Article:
The non-blaming Sentinel Events approach, first developed in the medical and aviation fields, is now increasingly being applied to the justice system. For defense attorneys, it means being willing to build trusting relationships with judges, prosecutors, police, and probation agencies whenever possible, because those relationships create opportunities that can reduce harm to their clients.
Defense attorneys have an important voice that can inform and even lead reform efforts. They spend more time with criminal defendants than anyone else in the system; only probation agents come in anywhere close.
An Active Role for Defense Attorneys
Diversion agreements, treatment courts, and deferred judgment programs all require an active role for the defense attorney working with other system professionals and their clients. These encounters, when they are effectively handled, represent an unparalleled opportunity to understand problems and identify resources in a community, and can help guide community and system partners to remedial outcomes.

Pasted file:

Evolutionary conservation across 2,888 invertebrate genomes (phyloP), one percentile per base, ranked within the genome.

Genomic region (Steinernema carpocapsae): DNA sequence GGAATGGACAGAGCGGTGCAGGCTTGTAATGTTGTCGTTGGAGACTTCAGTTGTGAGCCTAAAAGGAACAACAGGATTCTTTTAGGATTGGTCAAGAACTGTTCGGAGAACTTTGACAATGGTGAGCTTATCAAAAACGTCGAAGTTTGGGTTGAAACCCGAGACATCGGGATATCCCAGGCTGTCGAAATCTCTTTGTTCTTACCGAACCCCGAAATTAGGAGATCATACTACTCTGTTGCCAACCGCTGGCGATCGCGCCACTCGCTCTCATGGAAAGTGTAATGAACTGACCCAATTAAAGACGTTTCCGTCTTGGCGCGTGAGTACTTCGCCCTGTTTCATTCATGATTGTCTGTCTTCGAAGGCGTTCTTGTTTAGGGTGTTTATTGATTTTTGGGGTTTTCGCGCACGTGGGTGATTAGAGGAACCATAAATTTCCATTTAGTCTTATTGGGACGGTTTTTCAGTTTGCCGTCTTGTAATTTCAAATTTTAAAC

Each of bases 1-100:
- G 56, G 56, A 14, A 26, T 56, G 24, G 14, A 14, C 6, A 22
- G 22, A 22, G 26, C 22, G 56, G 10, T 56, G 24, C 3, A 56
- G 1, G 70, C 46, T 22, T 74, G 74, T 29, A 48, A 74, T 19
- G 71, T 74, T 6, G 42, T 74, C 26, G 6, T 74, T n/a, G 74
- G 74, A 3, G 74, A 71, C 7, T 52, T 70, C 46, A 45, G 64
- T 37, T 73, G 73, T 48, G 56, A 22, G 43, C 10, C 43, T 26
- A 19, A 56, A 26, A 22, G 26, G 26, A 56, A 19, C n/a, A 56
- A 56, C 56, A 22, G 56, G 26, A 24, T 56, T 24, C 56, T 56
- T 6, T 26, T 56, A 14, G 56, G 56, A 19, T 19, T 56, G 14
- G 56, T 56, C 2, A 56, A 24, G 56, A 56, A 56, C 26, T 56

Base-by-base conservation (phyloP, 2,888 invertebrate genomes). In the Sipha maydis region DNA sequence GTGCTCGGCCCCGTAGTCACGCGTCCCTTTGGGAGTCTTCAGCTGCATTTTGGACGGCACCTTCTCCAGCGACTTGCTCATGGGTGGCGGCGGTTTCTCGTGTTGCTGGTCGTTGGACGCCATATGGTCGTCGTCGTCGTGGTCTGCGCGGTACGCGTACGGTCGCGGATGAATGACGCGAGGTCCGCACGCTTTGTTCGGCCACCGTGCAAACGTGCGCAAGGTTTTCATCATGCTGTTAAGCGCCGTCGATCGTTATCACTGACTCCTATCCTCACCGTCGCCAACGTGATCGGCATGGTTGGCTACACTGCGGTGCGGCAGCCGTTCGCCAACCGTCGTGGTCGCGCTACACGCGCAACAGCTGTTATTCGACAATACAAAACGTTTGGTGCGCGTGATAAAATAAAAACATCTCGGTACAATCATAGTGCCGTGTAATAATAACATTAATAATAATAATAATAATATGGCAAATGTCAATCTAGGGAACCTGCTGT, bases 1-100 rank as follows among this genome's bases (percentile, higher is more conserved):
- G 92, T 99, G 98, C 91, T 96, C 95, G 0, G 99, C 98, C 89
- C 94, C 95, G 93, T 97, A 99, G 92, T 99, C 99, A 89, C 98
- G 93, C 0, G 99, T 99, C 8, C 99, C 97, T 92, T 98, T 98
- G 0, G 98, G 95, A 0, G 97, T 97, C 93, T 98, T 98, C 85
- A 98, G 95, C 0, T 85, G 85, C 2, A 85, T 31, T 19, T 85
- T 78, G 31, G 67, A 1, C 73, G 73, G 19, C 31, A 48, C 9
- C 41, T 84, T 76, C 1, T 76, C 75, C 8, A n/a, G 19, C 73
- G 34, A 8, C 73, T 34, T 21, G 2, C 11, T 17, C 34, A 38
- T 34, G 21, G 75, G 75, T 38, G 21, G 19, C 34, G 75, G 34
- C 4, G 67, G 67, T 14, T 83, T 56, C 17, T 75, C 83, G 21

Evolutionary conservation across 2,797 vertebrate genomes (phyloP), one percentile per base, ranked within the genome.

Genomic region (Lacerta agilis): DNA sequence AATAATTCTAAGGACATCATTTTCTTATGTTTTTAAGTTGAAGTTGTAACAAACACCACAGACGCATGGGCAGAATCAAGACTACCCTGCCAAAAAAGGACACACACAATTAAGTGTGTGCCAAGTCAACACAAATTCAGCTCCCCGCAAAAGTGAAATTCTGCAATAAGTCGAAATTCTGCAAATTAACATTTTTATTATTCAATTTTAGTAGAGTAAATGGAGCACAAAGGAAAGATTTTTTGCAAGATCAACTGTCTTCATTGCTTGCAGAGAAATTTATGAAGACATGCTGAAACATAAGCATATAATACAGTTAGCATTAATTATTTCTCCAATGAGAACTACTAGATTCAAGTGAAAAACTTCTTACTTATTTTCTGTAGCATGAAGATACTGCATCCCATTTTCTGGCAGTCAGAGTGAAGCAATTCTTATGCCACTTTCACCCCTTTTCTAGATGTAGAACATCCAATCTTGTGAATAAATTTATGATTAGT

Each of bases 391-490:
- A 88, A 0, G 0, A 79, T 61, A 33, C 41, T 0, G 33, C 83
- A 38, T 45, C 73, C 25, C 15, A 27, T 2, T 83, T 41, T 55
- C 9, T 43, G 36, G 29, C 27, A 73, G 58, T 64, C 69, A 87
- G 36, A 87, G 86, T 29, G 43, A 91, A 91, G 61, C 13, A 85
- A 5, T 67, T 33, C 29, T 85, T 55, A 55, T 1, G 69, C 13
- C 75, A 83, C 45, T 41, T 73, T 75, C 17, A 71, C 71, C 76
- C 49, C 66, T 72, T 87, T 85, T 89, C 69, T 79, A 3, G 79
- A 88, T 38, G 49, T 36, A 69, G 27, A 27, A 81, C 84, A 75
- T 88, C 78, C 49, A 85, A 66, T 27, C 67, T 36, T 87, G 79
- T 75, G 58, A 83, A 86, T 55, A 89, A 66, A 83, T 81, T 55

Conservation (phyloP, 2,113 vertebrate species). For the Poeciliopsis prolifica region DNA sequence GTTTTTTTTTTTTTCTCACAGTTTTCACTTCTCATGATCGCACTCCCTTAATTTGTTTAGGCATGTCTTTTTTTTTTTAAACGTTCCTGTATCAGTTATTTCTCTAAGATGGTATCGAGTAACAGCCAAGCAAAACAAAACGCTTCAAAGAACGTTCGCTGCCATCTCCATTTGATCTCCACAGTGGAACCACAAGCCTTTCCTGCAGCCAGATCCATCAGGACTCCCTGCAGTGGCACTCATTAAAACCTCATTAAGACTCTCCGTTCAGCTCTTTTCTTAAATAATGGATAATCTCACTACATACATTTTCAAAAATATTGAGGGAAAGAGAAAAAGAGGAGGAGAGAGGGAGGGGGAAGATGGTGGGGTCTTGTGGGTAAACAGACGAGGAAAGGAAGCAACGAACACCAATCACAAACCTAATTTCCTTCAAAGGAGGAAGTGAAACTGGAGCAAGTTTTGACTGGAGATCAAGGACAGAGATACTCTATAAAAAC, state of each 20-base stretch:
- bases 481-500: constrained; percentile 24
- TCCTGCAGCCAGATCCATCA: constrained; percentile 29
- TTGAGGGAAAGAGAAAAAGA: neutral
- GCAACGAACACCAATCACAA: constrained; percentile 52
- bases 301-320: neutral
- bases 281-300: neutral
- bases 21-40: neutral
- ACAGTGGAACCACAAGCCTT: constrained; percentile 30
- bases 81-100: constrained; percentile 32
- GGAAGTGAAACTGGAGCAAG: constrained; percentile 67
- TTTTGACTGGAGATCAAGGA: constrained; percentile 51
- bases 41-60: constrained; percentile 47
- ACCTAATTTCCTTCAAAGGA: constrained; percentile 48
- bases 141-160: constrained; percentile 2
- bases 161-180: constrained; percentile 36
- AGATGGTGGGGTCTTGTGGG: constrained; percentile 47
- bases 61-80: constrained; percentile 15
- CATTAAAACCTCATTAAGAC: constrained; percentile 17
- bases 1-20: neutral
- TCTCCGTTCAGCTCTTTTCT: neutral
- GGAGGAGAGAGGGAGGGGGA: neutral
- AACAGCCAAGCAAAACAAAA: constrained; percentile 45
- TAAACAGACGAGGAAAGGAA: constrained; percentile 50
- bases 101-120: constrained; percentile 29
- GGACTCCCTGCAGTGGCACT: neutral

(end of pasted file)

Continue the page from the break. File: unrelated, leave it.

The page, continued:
Using the opportunity created when people are receiving representation to assist them to address and resolve underlying problems is what outstanding defense work is often about—keeping in mind the important ethical issues that must accompany this advanced practice.
Looked at in this light, a more holistic defense opens a window into the inadequacies of systems designed to serve people at risk.
Holistic Defense is Crime Prevention
Indeed, rightly understood, holistic defense is, in part, a crime prevention strategy. A holistic defense is an approach “in which public defenders . . . address both the immediate case and the underlying life circumstances . . . that [lead] to contact with the criminal justice system.”